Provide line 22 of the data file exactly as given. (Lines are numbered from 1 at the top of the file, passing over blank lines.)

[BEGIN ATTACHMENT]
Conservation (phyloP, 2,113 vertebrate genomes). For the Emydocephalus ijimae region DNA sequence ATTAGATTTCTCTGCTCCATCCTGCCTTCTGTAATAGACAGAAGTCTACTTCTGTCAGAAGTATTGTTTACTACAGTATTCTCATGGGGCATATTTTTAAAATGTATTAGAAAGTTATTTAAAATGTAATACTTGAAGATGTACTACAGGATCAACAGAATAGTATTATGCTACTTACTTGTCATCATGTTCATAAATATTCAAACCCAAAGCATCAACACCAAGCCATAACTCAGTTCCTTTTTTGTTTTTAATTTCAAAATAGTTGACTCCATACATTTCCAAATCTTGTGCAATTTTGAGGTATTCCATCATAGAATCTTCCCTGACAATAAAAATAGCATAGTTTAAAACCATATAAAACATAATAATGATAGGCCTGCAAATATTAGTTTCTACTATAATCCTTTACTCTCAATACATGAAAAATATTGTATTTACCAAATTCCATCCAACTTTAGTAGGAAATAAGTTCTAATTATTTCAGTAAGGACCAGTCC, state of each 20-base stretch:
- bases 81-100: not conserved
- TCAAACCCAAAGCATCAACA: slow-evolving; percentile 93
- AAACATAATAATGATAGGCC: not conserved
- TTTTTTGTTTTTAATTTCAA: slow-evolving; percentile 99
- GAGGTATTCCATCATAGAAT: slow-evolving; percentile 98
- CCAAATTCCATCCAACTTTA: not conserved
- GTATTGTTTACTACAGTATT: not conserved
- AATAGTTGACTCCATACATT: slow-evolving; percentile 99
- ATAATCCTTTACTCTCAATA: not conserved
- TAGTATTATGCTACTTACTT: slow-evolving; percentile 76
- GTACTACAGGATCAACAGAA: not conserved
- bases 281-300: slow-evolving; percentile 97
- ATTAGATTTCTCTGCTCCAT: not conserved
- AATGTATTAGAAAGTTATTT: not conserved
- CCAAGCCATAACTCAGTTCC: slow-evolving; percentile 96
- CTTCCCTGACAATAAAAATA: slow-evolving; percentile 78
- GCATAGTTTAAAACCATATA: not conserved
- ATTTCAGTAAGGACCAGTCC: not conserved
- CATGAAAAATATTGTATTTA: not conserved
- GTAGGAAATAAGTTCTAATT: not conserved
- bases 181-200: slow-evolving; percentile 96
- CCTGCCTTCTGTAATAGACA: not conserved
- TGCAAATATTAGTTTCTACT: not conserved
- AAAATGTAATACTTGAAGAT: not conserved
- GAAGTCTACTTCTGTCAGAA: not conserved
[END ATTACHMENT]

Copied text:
- bases 181-200: slow-evolving; percentile 96